The Role of JAM-A and PECAM-1 in Modulating Leukocyte Infiltration in Inflamed and Ischemic Tissues

J Leukoc Biol. 2006 Oct;80(4):714-8. doi: 10.1189/jlb.1105645. Epub 2006 Jul 20.

Abstract

Innate and adaptive immunological responses are accompanied by leukocyte adhesion to the blood-vessel wall and their subsequent infiltration into the underlying tissues. In the majority of the cases, leukocytes cross the endothelium by squeezing through the border of apposed endothelial cells, a process that is known as diapedesis. Many data suggest that proteins at endothelial junctions establish homophilic interactions with identical proteins, which are present on leukocytes. These interactions might then direct the passage of leukocytes through the endothelial border. In this review, we focus on two endothelial junctional proteins [junctional adhesion molecule-A (JAM-A) and PECAM], which play an important role in leukocyte diapedesis. In vivo data with blocking antibodies or inactivation of JAM-A and PECAM genes indicate that the role of these two proteins depends on the stimulus and the experimental model used.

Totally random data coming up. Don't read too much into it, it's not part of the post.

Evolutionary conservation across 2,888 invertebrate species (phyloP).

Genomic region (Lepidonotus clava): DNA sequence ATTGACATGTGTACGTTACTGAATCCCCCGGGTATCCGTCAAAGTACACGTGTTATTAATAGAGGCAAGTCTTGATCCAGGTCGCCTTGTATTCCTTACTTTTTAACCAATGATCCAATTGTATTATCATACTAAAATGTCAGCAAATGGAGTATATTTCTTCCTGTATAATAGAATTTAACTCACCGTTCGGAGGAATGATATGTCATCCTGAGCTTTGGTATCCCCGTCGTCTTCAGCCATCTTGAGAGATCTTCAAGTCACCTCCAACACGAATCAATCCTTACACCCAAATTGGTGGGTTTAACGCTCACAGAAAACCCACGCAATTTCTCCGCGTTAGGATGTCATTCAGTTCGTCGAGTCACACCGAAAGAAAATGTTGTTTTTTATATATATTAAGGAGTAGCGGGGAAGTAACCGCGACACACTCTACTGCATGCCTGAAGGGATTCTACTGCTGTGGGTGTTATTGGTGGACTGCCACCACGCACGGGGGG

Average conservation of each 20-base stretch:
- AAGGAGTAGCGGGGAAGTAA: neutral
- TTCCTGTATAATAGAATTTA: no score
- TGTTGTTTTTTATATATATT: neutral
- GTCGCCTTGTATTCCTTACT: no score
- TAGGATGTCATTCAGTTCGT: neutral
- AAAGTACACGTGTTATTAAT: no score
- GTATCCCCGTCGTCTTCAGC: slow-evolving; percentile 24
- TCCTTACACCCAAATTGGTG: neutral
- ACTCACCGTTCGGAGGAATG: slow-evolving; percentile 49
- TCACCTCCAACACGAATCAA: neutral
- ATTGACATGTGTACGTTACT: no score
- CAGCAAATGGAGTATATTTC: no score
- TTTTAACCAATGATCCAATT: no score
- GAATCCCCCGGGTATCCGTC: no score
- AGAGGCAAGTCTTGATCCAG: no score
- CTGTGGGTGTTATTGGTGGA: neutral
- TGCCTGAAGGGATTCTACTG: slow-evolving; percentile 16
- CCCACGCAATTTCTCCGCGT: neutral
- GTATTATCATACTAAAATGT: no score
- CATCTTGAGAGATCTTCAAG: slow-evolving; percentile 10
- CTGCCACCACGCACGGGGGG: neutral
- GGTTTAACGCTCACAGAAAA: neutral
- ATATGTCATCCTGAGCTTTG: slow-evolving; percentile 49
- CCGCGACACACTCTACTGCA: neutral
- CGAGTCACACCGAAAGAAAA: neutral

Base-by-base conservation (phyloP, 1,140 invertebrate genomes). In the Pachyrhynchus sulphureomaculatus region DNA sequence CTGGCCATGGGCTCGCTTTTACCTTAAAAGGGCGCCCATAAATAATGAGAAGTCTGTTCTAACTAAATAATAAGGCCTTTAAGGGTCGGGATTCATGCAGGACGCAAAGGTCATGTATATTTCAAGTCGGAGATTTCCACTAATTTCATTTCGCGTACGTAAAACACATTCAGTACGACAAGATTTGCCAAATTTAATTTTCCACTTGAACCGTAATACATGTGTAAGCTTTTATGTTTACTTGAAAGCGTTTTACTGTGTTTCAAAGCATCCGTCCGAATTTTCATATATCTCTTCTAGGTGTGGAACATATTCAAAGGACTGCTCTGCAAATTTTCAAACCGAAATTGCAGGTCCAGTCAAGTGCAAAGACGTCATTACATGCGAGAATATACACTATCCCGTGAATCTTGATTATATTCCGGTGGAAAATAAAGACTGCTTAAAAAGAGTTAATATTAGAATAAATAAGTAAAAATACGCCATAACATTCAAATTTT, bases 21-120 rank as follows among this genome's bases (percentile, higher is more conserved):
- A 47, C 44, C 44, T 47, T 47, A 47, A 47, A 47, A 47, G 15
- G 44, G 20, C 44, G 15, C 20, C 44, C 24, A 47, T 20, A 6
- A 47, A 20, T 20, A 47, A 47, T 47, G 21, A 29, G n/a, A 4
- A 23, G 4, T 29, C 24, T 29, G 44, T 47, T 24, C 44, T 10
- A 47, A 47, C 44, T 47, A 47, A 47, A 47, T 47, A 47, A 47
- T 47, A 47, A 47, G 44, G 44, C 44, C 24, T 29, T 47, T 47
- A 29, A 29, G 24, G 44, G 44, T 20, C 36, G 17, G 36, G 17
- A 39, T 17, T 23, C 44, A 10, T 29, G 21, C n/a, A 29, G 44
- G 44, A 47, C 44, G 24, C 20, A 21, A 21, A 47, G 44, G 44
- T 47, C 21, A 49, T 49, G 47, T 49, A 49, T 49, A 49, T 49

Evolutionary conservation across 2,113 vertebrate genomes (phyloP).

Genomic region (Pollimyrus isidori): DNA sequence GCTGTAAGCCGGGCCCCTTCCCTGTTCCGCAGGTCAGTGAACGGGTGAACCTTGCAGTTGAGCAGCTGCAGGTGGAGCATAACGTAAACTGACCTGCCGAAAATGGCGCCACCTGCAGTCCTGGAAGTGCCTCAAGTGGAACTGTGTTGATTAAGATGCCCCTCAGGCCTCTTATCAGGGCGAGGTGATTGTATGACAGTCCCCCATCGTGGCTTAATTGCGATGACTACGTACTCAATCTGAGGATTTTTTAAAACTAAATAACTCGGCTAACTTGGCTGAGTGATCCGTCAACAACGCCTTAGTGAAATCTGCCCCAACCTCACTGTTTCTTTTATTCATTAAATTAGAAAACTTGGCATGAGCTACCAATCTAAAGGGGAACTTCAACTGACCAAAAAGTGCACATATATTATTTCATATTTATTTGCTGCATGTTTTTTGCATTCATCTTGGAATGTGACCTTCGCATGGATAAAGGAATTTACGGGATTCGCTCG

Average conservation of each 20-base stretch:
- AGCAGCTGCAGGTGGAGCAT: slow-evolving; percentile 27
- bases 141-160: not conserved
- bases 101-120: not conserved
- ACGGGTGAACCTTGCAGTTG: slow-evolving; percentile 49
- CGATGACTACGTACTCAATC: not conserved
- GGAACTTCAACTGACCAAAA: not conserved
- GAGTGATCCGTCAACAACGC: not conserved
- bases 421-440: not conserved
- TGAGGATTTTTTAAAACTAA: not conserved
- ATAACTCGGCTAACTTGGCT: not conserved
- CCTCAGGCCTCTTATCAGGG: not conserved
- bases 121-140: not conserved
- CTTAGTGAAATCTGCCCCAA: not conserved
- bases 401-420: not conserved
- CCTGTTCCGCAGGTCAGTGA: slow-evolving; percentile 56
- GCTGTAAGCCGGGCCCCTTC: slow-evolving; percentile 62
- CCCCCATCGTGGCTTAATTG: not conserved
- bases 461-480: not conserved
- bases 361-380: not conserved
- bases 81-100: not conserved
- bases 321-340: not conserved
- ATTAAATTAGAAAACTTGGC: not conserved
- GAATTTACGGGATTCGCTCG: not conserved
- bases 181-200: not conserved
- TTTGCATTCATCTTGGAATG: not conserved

Publication types

  • Research Support, Non-U.S. Gov't
  • Review

MeSH terms

  • Animals
  • Cell Adhesion Molecules / genetics
  • Cell Adhesion Molecules / immunology*
  • Humans
  • Immunoglobulins / genetics
  • Immunoglobulins / immunology*
  • Inflammation / immunology*
  • Ischemia / immunology*
  • Leukocytes / immunology*
  • Platelet Endothelial Cell Adhesion Molecule-1 / genetics
  • Platelet Endothelial Cell Adhesion Molecule-1 / immunology*
  • Receptors, Cell Surface / genetics
  • Receptors, Cell Surface / immunology*

Substances

  • Cell Adhesion Molecules
  • F11R protein, human
  • F11r protein, mouse
  • Immunoglobulins
  • Platelet Endothelial Cell Adhesion Molecule-1
  • Receptors, Cell Surface